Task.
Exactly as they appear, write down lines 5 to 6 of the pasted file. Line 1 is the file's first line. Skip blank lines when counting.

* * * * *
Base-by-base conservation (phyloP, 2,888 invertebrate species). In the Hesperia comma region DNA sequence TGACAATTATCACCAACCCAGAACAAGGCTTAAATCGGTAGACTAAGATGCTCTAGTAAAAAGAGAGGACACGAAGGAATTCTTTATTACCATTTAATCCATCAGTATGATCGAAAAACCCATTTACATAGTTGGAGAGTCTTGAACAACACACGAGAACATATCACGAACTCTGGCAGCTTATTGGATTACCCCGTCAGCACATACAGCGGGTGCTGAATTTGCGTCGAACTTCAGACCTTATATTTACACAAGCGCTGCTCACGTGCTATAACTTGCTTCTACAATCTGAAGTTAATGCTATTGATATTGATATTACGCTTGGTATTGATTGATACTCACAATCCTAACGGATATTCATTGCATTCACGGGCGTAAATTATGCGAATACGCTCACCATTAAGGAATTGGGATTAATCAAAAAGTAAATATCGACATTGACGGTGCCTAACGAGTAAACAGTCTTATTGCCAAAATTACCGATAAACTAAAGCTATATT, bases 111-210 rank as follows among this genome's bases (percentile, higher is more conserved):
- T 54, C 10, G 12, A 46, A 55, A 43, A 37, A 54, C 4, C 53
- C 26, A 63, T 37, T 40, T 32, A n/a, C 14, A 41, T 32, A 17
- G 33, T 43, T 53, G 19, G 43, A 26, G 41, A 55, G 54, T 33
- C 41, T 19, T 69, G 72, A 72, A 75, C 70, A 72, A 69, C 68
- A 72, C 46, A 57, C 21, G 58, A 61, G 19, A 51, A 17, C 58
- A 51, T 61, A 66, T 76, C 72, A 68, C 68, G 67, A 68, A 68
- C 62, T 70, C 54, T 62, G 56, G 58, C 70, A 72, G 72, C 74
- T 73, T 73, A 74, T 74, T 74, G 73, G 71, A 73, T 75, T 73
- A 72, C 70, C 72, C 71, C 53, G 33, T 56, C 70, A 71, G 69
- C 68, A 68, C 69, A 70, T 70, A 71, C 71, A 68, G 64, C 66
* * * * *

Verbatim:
- C 41, T 19, T 69, G 72, A 72, A 75, C 70, A 72, A 69, C 68
- A 72, C 46, A 57, C 21, G 58, A 61, G 19, A 51, A 17, C 58